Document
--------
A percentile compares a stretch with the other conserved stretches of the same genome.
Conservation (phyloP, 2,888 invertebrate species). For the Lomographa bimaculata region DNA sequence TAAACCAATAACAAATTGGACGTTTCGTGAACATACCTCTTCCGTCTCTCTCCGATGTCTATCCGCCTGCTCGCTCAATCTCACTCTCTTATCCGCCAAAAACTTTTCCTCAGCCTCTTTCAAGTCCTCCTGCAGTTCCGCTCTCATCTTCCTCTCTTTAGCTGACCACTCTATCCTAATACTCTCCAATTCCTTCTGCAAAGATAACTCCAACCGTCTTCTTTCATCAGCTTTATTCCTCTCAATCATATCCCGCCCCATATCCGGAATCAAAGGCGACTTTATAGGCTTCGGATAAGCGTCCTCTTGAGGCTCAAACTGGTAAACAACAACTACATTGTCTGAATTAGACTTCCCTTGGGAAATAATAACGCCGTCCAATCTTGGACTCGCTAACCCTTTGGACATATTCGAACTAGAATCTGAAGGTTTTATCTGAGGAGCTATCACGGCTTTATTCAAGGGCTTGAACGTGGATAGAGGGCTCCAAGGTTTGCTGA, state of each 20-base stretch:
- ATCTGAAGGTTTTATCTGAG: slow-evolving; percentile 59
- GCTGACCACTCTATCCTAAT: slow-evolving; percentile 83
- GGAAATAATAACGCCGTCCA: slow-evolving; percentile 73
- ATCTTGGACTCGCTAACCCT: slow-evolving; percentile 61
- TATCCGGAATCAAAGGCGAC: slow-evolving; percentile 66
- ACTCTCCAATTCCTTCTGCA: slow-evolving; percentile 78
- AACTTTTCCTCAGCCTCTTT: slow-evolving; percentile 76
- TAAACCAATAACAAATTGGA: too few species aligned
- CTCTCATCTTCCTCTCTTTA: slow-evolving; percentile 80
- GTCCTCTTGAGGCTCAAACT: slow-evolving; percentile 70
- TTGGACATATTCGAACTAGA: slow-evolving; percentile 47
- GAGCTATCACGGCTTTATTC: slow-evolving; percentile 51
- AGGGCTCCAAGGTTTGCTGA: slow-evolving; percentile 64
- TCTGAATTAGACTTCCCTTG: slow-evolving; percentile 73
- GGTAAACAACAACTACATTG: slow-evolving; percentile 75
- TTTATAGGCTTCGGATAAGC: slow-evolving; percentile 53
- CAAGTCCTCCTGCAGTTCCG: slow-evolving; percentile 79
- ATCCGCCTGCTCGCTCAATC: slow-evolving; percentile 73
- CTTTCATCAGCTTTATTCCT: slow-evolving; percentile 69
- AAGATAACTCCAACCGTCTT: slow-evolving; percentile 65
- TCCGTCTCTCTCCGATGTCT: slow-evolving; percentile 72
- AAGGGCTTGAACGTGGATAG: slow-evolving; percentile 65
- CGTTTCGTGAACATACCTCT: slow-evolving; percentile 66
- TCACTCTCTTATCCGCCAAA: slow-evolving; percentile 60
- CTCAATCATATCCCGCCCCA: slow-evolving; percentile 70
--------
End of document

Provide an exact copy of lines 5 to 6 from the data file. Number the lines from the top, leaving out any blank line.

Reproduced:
- GGAAATAATAACGCCGTCCA: slow-evolving; percentile 73
- ATCTTGGACTCGCTAACCCT: slow-evolving; percentile 61